D. Economic Policies for Contemporary Markets: Restyling Adam Smith’s Legacy for Our Times Robert Coen, Professor Emeritus of Economics
Thursday afternoons, 12:45–2:45 p.m. , Norris University Center
Adam Smith founded modern economics with publication of The Wealth of Nations in 1776. His persuasive arguments for economic freedom, competitive markets, and limited overnment won the minds of liberal social thinkers of the day, and they continue to shape contemporary discussions of economic and social policy. But Smith could not foresee the complexity of today’s markets. Modern economists have had to adjust their conception of human behavior and economic interactions, now casting doubt on Smith’s most famous dictum -- that leaving markets unregulated is the best way to achieve economic efficiency and prosperity. The lectures will review Smith’s ideas and times and then examine selected current-day markets to see how they differ from the simpler markets of Smith’s era, revealing why a hands-off approach is usually unsatisfactory in principle and rarely followed in practice.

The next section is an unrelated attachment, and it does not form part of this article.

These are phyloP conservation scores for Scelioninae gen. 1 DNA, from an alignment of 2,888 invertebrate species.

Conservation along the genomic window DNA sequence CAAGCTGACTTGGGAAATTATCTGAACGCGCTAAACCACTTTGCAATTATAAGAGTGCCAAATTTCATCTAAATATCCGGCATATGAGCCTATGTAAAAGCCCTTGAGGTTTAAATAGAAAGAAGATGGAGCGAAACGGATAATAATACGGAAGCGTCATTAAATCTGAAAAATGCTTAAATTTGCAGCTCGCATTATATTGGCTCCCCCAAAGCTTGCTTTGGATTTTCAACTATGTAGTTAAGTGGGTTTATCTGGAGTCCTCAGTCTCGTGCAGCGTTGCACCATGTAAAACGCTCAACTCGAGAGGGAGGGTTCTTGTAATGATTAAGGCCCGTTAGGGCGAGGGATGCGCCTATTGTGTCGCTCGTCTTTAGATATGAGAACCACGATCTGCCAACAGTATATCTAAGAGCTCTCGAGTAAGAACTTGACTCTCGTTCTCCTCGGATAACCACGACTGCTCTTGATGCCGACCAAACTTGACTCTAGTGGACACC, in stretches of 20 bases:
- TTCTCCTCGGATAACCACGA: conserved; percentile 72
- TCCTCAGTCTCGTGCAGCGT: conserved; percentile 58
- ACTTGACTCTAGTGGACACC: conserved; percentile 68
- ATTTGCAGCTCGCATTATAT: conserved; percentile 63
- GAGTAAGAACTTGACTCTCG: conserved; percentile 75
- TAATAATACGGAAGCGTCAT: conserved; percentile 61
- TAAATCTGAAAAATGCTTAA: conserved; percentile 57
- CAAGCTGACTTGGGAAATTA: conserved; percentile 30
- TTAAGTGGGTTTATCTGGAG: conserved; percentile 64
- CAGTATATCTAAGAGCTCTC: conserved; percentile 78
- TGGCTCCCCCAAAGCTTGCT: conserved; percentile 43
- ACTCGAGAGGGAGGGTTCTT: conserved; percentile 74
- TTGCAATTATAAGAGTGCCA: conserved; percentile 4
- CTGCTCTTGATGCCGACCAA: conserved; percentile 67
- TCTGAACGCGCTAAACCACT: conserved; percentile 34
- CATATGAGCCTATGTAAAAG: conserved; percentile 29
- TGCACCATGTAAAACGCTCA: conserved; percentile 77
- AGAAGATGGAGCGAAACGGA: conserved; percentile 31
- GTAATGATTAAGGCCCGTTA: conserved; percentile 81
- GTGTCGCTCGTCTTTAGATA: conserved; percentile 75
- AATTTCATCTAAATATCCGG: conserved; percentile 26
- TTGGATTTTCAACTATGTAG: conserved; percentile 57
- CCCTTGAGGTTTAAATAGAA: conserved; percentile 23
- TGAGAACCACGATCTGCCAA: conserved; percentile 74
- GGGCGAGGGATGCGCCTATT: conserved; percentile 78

Links to the three chapters from past Economic Reports of the President:
ERP 2002, chpt. 6 https://www.gpo.gov/fdsys/pkg/ERP-2002/pdf/ERP-2002-chapter6.pdf
ERP 2010, chpt. 6 https://www.gpo.gov/fdsys/pkg/ERP-2010/pdf/ERP-2010-other-7.pdf
ERP 2010, chpt. 7 https://www.gpo.gov/fdsys/pkg/ERP-2010/pdf/ERP-2010-other-8.pdf